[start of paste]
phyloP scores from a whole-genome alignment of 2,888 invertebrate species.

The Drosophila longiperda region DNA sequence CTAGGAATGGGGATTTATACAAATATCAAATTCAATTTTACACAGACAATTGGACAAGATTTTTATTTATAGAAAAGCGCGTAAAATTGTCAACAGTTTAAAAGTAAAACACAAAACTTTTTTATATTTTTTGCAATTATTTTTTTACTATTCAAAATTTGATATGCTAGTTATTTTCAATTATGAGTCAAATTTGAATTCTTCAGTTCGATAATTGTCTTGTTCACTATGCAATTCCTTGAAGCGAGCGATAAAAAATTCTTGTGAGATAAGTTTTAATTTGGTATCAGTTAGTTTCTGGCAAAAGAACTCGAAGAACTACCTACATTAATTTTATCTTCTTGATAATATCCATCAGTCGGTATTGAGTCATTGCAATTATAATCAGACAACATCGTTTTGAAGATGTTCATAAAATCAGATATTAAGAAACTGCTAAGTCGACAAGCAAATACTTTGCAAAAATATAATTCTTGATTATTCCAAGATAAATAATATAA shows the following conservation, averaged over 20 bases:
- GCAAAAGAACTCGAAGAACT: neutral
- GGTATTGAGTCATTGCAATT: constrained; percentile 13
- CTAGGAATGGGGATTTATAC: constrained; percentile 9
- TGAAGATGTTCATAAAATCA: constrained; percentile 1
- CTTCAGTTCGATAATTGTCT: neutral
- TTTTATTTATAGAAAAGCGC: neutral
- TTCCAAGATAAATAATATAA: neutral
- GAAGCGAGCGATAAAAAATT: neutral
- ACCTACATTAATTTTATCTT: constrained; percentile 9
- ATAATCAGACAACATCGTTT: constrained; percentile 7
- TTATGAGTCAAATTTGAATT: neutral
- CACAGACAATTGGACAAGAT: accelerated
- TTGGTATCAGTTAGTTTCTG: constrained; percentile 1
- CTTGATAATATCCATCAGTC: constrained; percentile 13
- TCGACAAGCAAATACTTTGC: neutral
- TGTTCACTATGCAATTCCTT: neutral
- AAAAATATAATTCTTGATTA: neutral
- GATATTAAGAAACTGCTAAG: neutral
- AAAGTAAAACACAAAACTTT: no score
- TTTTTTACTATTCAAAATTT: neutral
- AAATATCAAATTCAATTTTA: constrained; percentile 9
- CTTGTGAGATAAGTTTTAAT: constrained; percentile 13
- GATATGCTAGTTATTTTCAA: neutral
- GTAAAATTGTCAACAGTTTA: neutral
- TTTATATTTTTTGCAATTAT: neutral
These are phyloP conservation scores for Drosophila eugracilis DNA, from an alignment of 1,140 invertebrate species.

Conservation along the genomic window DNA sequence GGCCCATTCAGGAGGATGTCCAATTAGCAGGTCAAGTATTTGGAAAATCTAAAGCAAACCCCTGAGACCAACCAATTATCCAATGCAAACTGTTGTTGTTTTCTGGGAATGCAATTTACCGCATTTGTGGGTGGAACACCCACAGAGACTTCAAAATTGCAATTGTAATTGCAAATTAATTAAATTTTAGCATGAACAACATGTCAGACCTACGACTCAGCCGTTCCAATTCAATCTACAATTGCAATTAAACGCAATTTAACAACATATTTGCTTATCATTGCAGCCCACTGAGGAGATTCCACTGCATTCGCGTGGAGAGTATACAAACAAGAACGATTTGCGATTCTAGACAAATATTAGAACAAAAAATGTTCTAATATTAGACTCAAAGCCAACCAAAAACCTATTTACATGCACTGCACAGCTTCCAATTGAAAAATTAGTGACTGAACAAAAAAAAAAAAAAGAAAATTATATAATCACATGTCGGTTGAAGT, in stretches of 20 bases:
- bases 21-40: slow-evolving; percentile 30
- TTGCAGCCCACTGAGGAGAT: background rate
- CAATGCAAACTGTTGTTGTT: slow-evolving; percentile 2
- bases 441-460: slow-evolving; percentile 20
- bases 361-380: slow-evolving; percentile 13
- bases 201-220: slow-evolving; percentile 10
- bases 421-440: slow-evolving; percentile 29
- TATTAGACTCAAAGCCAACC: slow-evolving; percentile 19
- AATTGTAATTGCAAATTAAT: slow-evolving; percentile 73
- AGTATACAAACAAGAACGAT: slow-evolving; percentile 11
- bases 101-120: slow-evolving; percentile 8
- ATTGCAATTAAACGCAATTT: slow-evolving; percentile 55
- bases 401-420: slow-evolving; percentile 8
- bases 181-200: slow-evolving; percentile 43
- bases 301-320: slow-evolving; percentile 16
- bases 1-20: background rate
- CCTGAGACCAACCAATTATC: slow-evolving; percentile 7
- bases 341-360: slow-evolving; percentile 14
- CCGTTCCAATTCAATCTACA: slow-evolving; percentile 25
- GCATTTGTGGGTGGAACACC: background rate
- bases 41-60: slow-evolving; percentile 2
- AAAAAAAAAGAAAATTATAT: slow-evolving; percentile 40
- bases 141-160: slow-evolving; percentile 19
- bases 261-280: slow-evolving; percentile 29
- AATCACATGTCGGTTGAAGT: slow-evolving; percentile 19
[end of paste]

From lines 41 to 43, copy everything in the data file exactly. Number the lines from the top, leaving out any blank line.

- ATTGCAATTAAACGCAATTT: slow-evolving; percentile 55
- bases 401-420: slow-evolving; percentile 8
- bases 181-200: slow-evolving; percentile 43